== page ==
Last season introduced us to Flip McVicker (Rami Malek), who didn’t have much background. He was a kind of awkward guy with a dream to make his show Philbert. In season five, we see he’s an insane asshole when in power right off the bat in the first episode, “The Light Bulb Scene,” when he forces his actors and actresses into doing things they obviously aren’t comfortable doing. This progresses in episodes like “BoJack the Feminist,” when he takes advantage of social movements to target a demographic for profit. And in “The Showstopper,” he asks his camera crew to film a scene that embodies just how little Hollywood cares about the safety of its actors and actresses. Also this season are Gina (Stephanie Beatriz), Philbert’s sassy cop partner in the show, and a BoJack’s "love interest" for the season; and the return of Hollyhock (Aparna Nancherla), who reminds BoJack that there is still a kernel of good inside of him, despite all the waste that covers it. Other notable names with minor roles include Whoopi Goldberg and Daveed Diggs (clipping.), who do their part to keep BoJack Horseman rolling bleakly onward.
There are moments of levity throughout the season, the most light-hearted being the episode “Mr. Peanutbutter’s Boos,” which shows how Mr. Peanutbutter and his partners have used their time during BoJack’s “annual” Halloween party. This is one of the more “fun” episodes of the series in general, but it still makes important points and develops Mr. Peanutbutter’s character. We also have an entire Todd plot point that goes on for the latter half of this season that’s just as wacky and silly as Todd’s plots tend to be. Even episodes like “BoJack the Feminist,” that deal with the serious topic of women’s rights, trend a little more “comedic” for the series, bringing humor to the show’s sociopolitical anxieties. Of course, BoJack Horseman likes to throw in its little animal references to show that these characters, despite their humanoid depiction, are still animals.
How could we talk about this series without talking about BoJack Horseman himself, the sympathetic asshole at the center of it all? We hate his every action and what he does, but we relate to his reasons all the same. There are episodes that remind us of his humanity and his vulnerability in episodes like “Free Churros,” but we also have to see his character deal with addiction in a way no other adult animated character has presented before. It’s typical for these animated shows to glorify alcoholism, which is present to some extent in BoJack, but there’s a new type of addiction on the show’s mind this season. This addiction becomes more and more of a problem throughout until it climaxes in the worst way possible on “The Showstopper.” BoJack Horseman’s team always made sure shit hits the fan by episode 11, and this season is no different. This episode explores all of BoJack’s worst tendencies amplified to a hundred, the sum of all his troubles and mistakes from previous seasons (especially season two). Hell, some of his actions in this episode even call back to his persona back in “BoJack the Feminist,” exposing how fake BoJack actually is. The series has gone to great lengths to show that BoJack treats his life like a television program, but I don’t think it’s ever rung more true than in this episode.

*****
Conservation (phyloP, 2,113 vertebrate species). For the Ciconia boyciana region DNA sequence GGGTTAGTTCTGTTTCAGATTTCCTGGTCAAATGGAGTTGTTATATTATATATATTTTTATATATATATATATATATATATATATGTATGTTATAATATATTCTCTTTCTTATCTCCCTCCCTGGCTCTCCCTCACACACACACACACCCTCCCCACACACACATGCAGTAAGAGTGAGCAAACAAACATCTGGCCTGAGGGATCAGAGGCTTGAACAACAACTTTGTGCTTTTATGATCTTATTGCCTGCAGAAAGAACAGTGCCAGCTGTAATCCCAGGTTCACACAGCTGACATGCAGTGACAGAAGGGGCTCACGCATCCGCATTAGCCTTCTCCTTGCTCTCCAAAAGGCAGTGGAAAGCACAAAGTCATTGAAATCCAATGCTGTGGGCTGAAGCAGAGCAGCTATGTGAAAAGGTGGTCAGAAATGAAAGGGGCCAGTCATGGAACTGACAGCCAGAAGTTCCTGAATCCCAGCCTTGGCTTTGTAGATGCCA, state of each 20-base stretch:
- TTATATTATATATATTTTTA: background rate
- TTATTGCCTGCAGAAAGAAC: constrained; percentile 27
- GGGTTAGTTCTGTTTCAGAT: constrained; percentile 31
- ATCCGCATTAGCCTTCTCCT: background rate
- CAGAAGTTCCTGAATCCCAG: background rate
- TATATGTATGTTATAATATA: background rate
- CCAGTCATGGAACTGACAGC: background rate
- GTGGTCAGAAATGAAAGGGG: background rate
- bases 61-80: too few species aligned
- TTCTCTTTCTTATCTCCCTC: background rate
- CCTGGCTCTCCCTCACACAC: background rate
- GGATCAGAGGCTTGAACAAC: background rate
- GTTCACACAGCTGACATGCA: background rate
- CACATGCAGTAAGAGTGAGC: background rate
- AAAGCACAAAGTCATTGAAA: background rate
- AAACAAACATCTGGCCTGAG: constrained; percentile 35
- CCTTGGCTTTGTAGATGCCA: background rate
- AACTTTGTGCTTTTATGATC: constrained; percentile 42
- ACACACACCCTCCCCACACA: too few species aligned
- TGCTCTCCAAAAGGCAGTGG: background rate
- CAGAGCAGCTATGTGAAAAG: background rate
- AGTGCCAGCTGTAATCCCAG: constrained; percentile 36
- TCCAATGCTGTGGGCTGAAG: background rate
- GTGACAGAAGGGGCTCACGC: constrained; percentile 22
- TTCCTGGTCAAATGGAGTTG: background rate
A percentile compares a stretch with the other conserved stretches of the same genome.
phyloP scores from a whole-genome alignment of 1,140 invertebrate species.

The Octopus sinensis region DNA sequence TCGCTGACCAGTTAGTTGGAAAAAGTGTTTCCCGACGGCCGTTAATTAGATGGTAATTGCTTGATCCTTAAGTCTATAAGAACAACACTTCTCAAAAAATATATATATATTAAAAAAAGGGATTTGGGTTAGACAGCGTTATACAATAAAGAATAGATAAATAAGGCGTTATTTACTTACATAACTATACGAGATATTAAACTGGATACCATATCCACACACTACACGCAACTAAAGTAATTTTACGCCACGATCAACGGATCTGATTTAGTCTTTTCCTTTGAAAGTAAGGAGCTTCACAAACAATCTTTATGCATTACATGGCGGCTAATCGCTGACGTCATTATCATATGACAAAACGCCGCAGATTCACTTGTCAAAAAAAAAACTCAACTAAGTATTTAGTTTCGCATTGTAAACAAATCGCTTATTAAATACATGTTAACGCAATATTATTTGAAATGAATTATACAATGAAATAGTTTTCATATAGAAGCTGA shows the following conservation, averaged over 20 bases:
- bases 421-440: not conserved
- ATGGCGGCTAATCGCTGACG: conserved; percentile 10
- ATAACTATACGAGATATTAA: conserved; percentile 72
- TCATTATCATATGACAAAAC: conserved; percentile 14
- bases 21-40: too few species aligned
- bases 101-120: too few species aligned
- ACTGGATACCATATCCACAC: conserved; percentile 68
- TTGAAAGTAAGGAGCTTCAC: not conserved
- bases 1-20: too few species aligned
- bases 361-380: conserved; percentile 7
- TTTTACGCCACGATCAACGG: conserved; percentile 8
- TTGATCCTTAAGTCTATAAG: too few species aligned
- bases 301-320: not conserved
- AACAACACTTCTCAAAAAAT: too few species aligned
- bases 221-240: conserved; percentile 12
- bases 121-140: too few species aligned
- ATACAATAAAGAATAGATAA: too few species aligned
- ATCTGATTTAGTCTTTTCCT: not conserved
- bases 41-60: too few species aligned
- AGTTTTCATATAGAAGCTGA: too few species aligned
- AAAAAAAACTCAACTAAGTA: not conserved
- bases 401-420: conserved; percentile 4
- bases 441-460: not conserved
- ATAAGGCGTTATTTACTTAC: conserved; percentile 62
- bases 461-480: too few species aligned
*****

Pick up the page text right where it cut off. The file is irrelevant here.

This all leads up to the eventual use of the word “fuck.” Netflix originals aren’t restricted from profanity like cable network TV, but they opted to have this word said only once per season (with the exception of two jokes in the previous seasons, but those “don’t count.”) This word became very symbolic in the BoJack Horseman universe. It’s meant to signify that the bond between BoJack and a character has broken beyond the point of repair. For some characters, it just means their relationship with Bojack will never be as strong as it once was, but for the most part, it’s used to show that the character has turned on BoJack and wants nothing more to do with him. This season’s use of the word is really powerful, coming in right after we see our horse doing, arguably, the most fucked up thing he has done in his five seasons on Netflix--which is saying a lot after the shit he’s pulled for 61 episodes, and especially after the partial redemption of season four. This brings us to the finale of this season, “The Show Stopped,” which delivers all the depression we can take in with a side dish of hope to make sure we aren’t totally destroyed by the end.
For five seasons now, BoJack Horseman has brought light to serious issues in the most respectful of ways. There’s a reason people always contrast this Netflix Original and its depiction of depression against 13 Reasons Why. Every season reorients itself around a different issue, and you can tell the writers put effort into making these topics as relatable as possible. In its fifth season, BoJack tackles one of the hardest hitting topics of all: addiction. What it does to the victim’s mental state and how it affects those around them. I truly thought I had seen it all with BoJack, and that season four was the absolute peak of the series. I couldn’t have been more wrong, and I am so eager to see what happens next on my favorite series.
VERDICT: BoJack Horseman continues to live up to its masterpiece status with its darkest, most intimate season yet.
- Alex Brown
"Curtains" is where you can catch movie reviews by the Metal Lifestyle staff.